Promoting bicycle usage is also essential. For example, incoming freshmen at Wisconsin’s Ripon College are offered, through the College’s Velorution Project, a free mountain bike, helmet, and bike lock in exchange for not bringing a car to campus. The program is made possible by donations from alumni, trustees, and friends of the school.

Encouraging Mass Transit Usage and Carpooling

Transportation and parking management plans can also encourage the use of mass transit options. Many colleges and universities are accomplishing this by offering students free or reduced-price transportation passes.

Institutions are also developing their own shuttle bus systems, which typically connect high-volume destinations on or near a campus with residence halls, remote parking lots, and neighborhood areas where students often live. The service can be paid for through a student-imposed fee that is added to the tuition. Shuttle buses are particularly useful in making the overall parking experience more pleasant, as they significantly reduce the amount of time individuals spend searching for available spaces since drivers knows beforehand which lots to utilize.

Of course, increased mass transit ridership may mean roadway improvements are often needed to facilitate  efficient traffic movement. This can include roadway modifications, restriping changes, and traffic signal relocation.

Car- and vanpools are also proving to be effective solutions. For example, at the University of Washington, students who utilize carpools can park for free, while others pay $192 per quarter. Car-sharing programs are also being implemented at some schools. Members reserve vehicles online or by phone; reservations can be made minutes or a year in advance.

Another option is to reduce demand for parking spaces. At many institutions, it’s not uncommon for freshmen and sophomores to be denied parking permits and restrict permits only to upperclassmen. Some urban colleges have taken this a step further. Columbia University, for example, doesn’t allow any students to park on campus; only faculty and support staff members are issued parking permits.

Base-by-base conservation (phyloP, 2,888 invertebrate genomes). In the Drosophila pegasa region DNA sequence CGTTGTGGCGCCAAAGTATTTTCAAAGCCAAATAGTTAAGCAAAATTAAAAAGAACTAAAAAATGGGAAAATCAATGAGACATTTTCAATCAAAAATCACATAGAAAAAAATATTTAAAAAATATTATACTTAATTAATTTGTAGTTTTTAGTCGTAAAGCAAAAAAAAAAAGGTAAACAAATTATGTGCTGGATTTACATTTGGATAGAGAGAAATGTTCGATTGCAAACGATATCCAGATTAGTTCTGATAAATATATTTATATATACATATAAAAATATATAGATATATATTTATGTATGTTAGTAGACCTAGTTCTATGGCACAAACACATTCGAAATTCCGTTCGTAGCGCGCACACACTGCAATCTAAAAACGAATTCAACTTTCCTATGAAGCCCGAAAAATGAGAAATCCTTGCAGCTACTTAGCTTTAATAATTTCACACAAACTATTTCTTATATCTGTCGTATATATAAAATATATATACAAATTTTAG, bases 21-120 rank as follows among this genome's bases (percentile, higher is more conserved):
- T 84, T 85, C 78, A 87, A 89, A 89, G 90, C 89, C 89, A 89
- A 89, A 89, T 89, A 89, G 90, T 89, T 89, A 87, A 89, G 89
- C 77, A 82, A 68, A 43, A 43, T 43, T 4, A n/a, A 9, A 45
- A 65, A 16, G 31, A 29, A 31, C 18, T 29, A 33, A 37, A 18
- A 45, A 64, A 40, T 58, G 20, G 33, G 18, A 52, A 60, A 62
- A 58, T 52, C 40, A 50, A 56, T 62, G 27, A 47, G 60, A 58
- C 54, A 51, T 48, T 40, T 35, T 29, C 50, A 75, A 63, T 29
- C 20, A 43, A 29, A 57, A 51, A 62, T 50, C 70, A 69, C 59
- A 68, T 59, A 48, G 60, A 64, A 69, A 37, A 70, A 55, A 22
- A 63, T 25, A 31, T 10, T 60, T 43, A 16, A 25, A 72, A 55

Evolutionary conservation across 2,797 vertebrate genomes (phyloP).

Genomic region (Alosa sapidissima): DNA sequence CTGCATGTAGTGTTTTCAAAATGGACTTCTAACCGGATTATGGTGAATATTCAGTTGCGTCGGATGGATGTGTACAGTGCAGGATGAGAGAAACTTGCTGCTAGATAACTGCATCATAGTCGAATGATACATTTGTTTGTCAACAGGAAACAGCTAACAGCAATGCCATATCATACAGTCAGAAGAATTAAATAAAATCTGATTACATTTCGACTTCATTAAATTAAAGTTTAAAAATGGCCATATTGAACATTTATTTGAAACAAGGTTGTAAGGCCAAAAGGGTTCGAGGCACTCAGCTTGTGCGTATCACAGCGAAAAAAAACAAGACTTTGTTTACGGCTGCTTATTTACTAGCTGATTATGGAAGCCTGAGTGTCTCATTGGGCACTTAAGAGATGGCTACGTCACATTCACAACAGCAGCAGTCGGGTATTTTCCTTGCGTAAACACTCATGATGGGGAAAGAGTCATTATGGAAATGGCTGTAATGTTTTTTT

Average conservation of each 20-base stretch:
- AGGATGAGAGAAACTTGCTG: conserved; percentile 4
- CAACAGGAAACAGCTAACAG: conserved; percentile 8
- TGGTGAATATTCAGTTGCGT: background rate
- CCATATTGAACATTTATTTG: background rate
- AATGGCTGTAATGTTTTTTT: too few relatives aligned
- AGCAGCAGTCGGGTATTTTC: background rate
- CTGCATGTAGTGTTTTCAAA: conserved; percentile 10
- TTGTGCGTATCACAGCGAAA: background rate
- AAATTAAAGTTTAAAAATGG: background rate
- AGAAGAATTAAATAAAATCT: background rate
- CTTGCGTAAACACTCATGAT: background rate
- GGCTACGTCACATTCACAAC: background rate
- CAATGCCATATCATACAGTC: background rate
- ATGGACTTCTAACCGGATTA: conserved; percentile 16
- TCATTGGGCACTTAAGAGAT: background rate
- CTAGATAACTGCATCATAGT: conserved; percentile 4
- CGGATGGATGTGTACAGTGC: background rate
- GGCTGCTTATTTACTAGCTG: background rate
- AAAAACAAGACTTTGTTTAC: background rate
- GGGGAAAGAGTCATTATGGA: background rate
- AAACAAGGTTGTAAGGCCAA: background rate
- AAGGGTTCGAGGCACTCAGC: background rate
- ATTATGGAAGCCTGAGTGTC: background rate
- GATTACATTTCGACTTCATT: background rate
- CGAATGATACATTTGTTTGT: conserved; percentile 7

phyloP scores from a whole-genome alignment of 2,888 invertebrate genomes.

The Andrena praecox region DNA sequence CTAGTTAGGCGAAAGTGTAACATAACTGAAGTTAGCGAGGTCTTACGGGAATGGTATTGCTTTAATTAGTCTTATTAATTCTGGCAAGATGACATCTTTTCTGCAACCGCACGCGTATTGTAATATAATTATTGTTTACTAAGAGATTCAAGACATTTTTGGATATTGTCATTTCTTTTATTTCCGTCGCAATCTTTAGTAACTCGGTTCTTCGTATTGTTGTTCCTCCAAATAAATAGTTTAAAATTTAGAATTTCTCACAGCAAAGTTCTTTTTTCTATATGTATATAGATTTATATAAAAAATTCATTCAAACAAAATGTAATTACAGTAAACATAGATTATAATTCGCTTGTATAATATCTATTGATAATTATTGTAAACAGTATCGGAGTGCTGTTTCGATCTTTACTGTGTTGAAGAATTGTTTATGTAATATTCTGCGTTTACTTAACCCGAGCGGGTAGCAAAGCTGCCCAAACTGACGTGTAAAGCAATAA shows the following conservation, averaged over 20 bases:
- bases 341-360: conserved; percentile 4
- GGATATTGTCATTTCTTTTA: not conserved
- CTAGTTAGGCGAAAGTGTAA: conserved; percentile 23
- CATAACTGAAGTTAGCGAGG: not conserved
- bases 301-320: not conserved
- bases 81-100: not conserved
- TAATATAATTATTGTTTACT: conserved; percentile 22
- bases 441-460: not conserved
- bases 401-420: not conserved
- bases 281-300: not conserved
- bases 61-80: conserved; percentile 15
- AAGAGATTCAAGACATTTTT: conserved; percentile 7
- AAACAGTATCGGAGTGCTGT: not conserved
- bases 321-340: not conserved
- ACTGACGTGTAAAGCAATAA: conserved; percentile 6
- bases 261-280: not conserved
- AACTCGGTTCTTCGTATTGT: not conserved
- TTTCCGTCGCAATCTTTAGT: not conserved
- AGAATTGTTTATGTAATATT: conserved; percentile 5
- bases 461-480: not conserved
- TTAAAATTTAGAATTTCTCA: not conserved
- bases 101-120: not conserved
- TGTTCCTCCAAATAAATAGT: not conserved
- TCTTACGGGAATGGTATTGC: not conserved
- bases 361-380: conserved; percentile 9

Why More Parking Facilities Don’t Work

One of the frequently cited parking solutions is to turn empty spaces on campus into more surface lots and garages. An obvious barrier to being able to provide additional parking is its cost. According to studies, one space in a conventional parking lot costs approximately $2,000 to build and maintain. When it’s in a parking garage the cost is even more, as it can exceed $15,000 per space.

In addition, many believe that parking lots take away from the overall physical appearance of a college or university. Too many paved-over spaces can negatively impact the physical appeal of a campus.

Finally, development of additional parking within a campus typically means an increase in traffic, something existing roadways may not be able to accommodate. Overall, institutions would be better off discouraging the use of cars, as automobiles create health and safety risks and can discourage a sense of community on campuses.

Healthier, Safer Environments

For years now, U.S. colleges and universities have battled with parking issues. An effective parking and transportation management plan can help resolve a system’s shortfalls and in the process, reduce an institution’s reliance on the automobile. Doing this can not only make a longstanding college headache a thing of the past, but transform a campus into a healthier, safer, and friendlier outdoor environment. 

David W. Burr is senior parking planner with Rich and Associates. He can be reached at